The death toll from the shocking events in Mumbai stands at 174 people. Until 20 years ago, cosmopolitan Mumbai (Bombay) was a shining example of Hindus, Muslims, Jews, Christians and Parsees living side by side. Hindus and Muslims even prayed together at Sufi shrines. But the Bombay killings can only exacerbate sectarian tensions. As for the Jews, a 2,500 year-old sense of security and confidence seems to have been shattered overnight.
Now it is clear that Islamist terrorists went out of their way to target foreign businessmen and tourists - British and Americans - and Jews, six of whom were murdered in cold blood, some after being tortured. For contrary to media reports that the terrorists showed a "wanton disregard for race or creed", in the words of Charles Moore, "they deliberately attacked people and places where such disregard for creed and race is, in a friendly sense, a way of life".
The city owes its best-known landmarks to Jewish philanthropists, most notably the Sassoon family who arrived from Iraq in the 19th century. Four schools, two synagogues, a magnificent library and a dockyard all bear the Sassoon name. A lesser known fact is that Sir Jacob Sassoon was the largest individual donor to the famous Gateway Of India, just a few steps away from the Taj Mahal hotel.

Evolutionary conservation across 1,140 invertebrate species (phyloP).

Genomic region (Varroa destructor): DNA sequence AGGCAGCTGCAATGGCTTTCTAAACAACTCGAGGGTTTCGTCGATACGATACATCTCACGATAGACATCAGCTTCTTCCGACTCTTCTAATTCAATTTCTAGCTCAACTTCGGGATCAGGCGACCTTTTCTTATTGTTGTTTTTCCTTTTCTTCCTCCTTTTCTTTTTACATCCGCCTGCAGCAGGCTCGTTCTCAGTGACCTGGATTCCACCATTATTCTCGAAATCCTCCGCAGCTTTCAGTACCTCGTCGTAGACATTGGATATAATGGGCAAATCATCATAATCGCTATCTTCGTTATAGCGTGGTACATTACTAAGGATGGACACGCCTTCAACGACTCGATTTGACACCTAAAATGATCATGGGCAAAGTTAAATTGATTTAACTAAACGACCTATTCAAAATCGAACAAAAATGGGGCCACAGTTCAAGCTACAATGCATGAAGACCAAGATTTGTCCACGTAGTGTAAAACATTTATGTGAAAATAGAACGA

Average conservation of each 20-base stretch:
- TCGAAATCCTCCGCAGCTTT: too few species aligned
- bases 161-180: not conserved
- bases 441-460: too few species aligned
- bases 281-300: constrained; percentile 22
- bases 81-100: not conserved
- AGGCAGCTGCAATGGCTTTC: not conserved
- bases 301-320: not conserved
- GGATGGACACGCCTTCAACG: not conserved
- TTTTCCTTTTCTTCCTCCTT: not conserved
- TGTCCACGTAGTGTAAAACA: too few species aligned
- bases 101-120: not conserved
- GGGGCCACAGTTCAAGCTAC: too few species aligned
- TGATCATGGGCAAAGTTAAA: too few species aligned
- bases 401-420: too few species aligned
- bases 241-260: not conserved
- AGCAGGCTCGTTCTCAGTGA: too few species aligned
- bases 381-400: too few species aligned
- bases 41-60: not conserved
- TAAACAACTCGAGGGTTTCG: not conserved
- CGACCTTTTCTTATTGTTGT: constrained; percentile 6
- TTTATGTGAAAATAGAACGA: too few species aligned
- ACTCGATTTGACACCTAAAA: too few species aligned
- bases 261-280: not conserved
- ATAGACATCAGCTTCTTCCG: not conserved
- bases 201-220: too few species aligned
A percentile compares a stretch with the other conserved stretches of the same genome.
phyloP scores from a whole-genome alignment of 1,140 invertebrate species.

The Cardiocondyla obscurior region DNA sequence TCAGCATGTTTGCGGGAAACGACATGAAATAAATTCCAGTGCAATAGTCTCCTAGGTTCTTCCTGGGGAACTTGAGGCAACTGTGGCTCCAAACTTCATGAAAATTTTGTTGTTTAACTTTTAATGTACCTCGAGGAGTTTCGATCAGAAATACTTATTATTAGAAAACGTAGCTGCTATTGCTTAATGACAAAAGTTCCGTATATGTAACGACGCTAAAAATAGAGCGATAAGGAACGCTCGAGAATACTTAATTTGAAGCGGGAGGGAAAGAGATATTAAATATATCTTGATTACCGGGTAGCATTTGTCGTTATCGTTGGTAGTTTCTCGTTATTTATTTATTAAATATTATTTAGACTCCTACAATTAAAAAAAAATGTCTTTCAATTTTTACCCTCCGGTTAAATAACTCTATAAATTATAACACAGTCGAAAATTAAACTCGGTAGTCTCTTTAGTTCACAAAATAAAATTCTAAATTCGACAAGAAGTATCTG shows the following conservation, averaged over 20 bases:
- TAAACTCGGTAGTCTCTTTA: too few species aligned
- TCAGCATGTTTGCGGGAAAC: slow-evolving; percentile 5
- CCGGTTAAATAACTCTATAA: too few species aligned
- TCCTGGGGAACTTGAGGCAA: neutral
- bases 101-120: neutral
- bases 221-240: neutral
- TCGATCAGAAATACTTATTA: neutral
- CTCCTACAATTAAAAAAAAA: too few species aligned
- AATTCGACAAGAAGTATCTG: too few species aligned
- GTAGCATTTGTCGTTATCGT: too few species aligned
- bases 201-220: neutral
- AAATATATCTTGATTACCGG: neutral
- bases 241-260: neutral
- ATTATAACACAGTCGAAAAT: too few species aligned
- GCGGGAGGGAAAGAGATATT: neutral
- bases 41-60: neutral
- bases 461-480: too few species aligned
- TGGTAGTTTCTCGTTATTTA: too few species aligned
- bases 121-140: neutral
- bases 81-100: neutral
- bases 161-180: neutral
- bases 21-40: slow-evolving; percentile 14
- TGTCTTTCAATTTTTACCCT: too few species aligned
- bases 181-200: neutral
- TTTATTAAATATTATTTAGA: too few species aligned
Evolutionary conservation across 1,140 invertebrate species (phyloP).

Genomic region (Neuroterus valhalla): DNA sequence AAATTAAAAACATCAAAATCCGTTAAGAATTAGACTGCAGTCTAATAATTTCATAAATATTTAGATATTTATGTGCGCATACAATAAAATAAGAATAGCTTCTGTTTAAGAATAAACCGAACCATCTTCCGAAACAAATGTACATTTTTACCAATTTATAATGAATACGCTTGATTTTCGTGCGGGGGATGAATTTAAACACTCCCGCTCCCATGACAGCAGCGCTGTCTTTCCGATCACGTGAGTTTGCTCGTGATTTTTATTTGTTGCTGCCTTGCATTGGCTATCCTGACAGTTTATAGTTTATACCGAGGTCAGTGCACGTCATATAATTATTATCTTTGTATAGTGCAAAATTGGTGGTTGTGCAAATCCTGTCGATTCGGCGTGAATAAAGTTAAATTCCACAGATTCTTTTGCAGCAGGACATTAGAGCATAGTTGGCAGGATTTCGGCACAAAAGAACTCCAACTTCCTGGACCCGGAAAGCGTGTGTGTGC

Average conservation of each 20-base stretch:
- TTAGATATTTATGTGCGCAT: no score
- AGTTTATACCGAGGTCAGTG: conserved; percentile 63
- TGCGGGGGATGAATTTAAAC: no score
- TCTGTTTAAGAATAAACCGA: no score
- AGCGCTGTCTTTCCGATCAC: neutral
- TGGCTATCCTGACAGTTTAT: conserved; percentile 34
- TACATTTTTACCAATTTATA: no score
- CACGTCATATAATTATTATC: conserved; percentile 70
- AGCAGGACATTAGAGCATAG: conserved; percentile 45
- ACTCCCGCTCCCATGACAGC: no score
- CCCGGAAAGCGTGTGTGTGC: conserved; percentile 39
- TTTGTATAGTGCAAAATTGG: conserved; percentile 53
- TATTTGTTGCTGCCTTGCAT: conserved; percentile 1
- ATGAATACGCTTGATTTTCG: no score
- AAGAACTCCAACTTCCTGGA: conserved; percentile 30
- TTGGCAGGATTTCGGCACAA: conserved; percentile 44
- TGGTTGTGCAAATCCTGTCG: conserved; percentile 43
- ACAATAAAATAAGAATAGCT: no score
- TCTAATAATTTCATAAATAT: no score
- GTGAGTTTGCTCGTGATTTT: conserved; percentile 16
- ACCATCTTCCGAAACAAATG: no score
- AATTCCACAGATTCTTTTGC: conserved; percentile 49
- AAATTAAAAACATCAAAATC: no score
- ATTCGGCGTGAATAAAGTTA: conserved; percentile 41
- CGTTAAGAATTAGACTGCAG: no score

India prides itself on the tolerance it has shown towards its 2,500 year old Jewish community. If the numbers of Jews have dwindled in the last sixty years to some 5,000, it is not because of antisemitism, but because many of India's Bene Israel Jews have sought a better life in the Jewish state, where 60,000 emigrated.
But with jihadists shamelessly murdering Jews just for being Jews on Wednesday night, all this has changed.
As Naresh Fernandes writes in The New Republic:
"When I spoke to (Indian Jew) Robin David on the phone on Friday, he was still trying to make sense of it all. "The Indian Jewish identity is the only one that hasn't been created by persecution," he said. "We've never felt scared. This is the first time we've been made to feel like Jews."
"That, to me, has been among the most tragic casualties of this terrorist attack. In a barrage of grenades and bullets, a part of the Indian dream that's 2,500 years old has now been buried in a pile of bloody concrete shards."